donotturnoff

textc

Introduction

A system for compiling text files from raw text and program output.

textc essentially allows for scriptable text. You write a text file with embedded commands, pass it to textc and it executes those commands, embedding the output inside the raw text in the output file. Where this becomes especially powerful is with directory-based compilation: give textc a directory as input and it will traverse it, compiling each file it finds to the output directory.

I use the directory-based compilation feature of textc to generate the HTML for this site (which was the original aim of the program): I have a standard header, footer and breadcrumb trail generator which each page makes use of. This allows me to have the flexibility and simplicity of static HTML with the convenience of a shared header and footer, as well as an automatically-generated breadcrumb trail. Previously I had used PHP for all this, but I prefer the simplicity of this system.

Files

Documentation

A flowchart indicating the process of compiling a file with textc

Input files and compilation

When textc encounters a text file that is not otherwise excluded or marked for direct copy, it will compile it to stdout or to the output file or directory. When textc encounters a non-excluded binary file it will copy it directly with no further processing.

Compilation proceeds by copying any raw text character-for-character to the output, until a command is encountered. Commands are enclosed by backticks (`), and will be executed by textc and the command output substituted into the compilation output. If you want to include a literal backtick in your file, you may escape it using a backslash (\), and a literal backslash is escaped using another backslash.

Progam arguments

Usage: textc [-h] [-o OUTPUT] [-n] [-v] [-a] [-e EXCLUDED] [-c CWD] [-d DIRECT] [-t] input

Positional arguments
input
Specify the input file or directory.
Optional arguments
-h, --help
Print a help message and exit.
-v, --verbose
Show verbose output. This will show compiled, copied and excluded files, executed commands and any special characters (` or \) encountered.
-o OUTPUT, --output OUTPUT
Specify the output location for compiled/copied files. This may either be a file or a directory. If omitted, output will be written to stdout instead.
If both input and OUTPUT are files, input will be compiled or copied to OUTPUT. If input is a file and OUTPUT is a directory, input will be compiled or copied straight into OUTPUT. If they are both directories, the directory structure of input will be preserved in OUTPUT and each file processed within that structure. If input is a directory and OUTPUT is a file an error is produced.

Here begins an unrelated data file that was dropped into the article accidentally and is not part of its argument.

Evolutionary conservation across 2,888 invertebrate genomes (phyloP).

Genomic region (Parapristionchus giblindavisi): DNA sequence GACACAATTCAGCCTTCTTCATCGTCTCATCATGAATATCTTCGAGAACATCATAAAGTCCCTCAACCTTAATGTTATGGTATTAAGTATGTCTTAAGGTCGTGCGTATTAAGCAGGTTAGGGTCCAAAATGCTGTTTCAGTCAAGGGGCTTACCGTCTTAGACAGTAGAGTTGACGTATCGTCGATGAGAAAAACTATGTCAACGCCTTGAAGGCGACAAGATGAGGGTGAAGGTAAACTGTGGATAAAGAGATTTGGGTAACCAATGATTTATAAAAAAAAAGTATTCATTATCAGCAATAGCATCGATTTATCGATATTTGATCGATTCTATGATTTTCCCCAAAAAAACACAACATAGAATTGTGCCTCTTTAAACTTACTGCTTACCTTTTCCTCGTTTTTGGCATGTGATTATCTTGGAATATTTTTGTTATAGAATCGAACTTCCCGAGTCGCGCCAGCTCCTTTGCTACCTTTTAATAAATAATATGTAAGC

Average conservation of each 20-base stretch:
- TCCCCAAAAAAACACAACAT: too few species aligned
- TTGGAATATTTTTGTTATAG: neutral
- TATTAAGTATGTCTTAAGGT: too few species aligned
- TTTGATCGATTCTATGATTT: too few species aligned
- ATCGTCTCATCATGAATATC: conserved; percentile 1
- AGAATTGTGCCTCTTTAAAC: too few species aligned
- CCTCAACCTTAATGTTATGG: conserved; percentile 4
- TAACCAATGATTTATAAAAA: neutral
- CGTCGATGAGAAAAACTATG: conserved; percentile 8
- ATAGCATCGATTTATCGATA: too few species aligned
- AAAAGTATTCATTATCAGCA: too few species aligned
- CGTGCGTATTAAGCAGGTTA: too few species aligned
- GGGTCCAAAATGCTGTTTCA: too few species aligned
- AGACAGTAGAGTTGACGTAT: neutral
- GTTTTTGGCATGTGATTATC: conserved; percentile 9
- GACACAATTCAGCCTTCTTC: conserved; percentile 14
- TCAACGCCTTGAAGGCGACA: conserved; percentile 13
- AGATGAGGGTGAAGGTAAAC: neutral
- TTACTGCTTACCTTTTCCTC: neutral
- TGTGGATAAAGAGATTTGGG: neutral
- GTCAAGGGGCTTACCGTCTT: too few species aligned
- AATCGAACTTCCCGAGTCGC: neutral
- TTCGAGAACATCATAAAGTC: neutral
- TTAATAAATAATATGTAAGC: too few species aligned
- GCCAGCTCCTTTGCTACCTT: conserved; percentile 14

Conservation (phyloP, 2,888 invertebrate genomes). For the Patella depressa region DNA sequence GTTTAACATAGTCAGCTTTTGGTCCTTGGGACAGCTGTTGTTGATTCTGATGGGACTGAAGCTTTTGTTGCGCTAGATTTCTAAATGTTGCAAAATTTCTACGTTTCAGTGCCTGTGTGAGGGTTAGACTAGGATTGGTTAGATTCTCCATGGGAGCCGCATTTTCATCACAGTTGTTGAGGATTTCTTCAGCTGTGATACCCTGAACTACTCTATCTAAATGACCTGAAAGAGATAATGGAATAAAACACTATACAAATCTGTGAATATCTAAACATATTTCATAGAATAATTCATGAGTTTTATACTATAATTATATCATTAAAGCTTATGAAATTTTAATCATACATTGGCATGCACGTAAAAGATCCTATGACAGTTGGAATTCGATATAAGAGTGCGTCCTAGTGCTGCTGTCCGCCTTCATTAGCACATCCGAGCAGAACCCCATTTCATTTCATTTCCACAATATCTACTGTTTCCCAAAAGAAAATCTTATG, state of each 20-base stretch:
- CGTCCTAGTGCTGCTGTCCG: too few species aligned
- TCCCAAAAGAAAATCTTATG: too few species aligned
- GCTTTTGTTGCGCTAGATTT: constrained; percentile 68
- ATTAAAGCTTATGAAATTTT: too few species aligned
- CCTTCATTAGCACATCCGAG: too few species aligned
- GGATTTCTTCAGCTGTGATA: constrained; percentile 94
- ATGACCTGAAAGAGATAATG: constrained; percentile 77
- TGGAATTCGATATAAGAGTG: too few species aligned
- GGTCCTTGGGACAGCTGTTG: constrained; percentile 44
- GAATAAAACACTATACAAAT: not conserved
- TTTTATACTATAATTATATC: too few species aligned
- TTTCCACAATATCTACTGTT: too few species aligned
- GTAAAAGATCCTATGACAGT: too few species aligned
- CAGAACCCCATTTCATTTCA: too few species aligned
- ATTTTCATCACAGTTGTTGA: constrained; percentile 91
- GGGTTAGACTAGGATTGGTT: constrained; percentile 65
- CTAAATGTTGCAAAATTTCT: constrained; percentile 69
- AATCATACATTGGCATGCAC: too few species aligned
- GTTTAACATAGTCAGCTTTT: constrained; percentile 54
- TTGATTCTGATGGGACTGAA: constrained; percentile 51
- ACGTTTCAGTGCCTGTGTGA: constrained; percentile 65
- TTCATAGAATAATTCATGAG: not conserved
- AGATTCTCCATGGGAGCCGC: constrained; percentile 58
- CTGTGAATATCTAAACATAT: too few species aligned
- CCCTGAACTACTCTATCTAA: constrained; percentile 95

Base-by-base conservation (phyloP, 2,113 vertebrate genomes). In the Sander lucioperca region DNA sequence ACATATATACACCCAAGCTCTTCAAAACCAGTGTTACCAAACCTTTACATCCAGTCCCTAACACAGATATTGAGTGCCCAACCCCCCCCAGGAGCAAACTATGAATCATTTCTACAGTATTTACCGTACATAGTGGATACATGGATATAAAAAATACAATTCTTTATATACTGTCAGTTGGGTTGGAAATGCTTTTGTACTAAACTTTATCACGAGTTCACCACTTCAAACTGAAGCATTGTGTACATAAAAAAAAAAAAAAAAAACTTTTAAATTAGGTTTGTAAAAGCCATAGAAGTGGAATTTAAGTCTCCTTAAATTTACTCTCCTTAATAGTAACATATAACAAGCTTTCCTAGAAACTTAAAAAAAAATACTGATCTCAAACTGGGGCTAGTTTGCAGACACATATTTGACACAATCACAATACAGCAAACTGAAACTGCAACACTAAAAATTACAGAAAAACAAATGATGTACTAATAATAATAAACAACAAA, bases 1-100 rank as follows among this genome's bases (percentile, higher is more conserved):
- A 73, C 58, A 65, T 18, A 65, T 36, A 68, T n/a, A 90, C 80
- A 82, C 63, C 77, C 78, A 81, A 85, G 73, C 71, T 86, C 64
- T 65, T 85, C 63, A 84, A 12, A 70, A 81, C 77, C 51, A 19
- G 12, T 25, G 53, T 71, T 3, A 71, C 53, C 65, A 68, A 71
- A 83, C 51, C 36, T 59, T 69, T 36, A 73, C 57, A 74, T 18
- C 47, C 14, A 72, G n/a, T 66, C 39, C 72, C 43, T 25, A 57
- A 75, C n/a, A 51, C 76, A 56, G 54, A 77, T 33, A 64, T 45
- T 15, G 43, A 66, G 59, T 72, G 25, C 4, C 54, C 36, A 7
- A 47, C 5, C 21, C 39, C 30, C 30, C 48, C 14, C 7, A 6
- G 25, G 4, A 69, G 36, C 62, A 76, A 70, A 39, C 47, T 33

-n, --keep-newlines
Prevent any trailing newlines in command output from being stripped before substitution into the file.
-a, --ask
Ask before overwriting existing files or executing commands.
-t, --ignore-timestamps
Do not use timestamps to determine whether a file should be re-compiled. If omitted, if the input file is older than the output file then recompilation of that file is skipped. You may want to use this flag if you have changed something that your files depend on without changing the files themselves.
-e EXCLUDED, --exclude EXCLUDED
Specify a regex matching files to exclude from processing. This option can be used several times to define several regexes to check.

-d DIRECT, --direct-copy DIRECT
Specify a regex matching files to exclude from compilation, instead directly copying them to the output. This option can be used several times to define several regexes to check.

-c CWD, --cwd CWD
Set the directory which all executed commands will use as their working directory. If omitted, commands will be executed from the directory containing the input file.

Environment variables

textc adds one more variable to the environment that each command is executed in.

SCRIPTPATH
The path to the input file.

Status codes

0
The operation completed successfully
1
User attempted to compile a directory into a file
2
Input file not found
3
Failed to create output directory
4
Failed to read directory listing while traversing input directory
5
Failed to read from input file
6
Failed to write to output file
7
Failed to execute command
8
Failed to perform direct copy of file
127
Other error

To do